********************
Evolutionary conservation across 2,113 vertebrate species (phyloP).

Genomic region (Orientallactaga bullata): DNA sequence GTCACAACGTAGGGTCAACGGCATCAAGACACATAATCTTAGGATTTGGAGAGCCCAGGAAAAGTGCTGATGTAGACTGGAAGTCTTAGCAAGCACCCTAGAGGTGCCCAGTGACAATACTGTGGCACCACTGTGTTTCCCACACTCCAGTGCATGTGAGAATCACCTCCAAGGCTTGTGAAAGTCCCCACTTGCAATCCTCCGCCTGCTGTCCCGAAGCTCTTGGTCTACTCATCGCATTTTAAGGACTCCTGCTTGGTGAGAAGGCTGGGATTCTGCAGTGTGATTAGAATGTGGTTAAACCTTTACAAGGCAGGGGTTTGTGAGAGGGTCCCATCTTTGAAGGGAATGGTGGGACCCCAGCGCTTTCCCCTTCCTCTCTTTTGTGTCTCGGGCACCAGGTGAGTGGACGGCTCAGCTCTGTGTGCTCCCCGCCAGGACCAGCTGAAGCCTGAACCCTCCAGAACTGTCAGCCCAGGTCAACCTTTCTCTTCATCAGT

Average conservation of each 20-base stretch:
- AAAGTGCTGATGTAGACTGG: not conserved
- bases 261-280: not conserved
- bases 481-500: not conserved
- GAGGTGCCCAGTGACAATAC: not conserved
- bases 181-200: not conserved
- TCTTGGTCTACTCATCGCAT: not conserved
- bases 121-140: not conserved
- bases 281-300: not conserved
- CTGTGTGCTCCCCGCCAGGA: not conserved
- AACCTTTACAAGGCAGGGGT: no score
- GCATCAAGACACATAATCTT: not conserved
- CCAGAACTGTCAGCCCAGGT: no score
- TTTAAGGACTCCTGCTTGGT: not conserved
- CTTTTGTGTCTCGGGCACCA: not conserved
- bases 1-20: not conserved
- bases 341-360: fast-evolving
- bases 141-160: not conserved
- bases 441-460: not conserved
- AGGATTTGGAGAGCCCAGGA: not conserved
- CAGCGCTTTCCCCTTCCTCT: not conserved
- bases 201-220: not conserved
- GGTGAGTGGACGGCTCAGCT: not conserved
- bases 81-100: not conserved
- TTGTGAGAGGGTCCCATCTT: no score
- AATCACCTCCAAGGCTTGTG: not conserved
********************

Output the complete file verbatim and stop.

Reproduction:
Evolutionary conservation across 2,113 vertebrate species (phyloP).

Genomic region (Orientallactaga bullata): DNA sequence GTCACAACGTAGGGTCAACGGCATCAAGACACATAATCTTAGGATTTGGAGAGCCCAGGAAAAGTGCTGATGTAGACTGGAAGTCTTAGCAAGCACCCTAGAGGTGCCCAGTGACAATACTGTGGCACCACTGTGTTTCCCACACTCCAGTGCATGTGAGAATCACCTCCAAGGCTTGTGAAAGTCCCCACTTGCAATCCTCCGCCTGCTGTCCCGAAGCTCTTGGTCTACTCATCGCATTTTAAGGACTCCTGCTTGGTGAGAAGGCTGGGATTCTGCAGTGTGATTAGAATGTGGTTAAACCTTTACAAGGCAGGGGTTTGTGAGAGGGTCCCATCTTTGAAGGGAATGGTGGGACCCCAGCGCTTTCCCCTTCCTCTCTTTTGTGTCTCGGGCACCAGGTGAGTGGACGGCTCAGCTCTGTGTGCTCCCCGCCAGGACCAGCTGAAGCCTGAACCCTCCAGAACTGTCAGCCCAGGTCAACCTTTCTCTTCATCAGT

Average conservation of each 20-base stretch:
- AAAGTGCTGATGTAGACTGG: not conserved
- bases 261-280: not conserved
- bases 481-500: not conserved
- GAGGTGCCCAGTGACAATAC: not conserved
- bases 181-200: not conserved
- TCTTGGTCTACTCATCGCAT: not conserved
- bases 121-140: not conserved
- bases 281-300: not conserved
- CTGTGTGCTCCCCGCCAGGA: not conserved
- AACCTTTACAAGGCAGGGGT: no score
- GCATCAAGACACATAATCTT: not conserved
- CCAGAACTGTCAGCCCAGGT: no score
- TTTAAGGACTCCTGCTTGGT: not conserved
- CTTTTGTGTCTCGGGCACCA: not conserved
- bases 1-20: not conserved
- bases 341-360: fast-evolving
- bases 141-160: not conserved
- bases 441-460: not conserved
- AGGATTTGGAGAGCCCAGGA: not conserved
- CAGCGCTTTCCCCTTCCTCT: not conserved
- bases 201-220: not conserved
- GGTGAGTGGACGGCTCAGCT: not conserved
- bases 81-100: not conserved
- TTGTGAGAGGGTCCCATCTT: no score
- AATCACCTCCAAGGCTTGTG: not conserved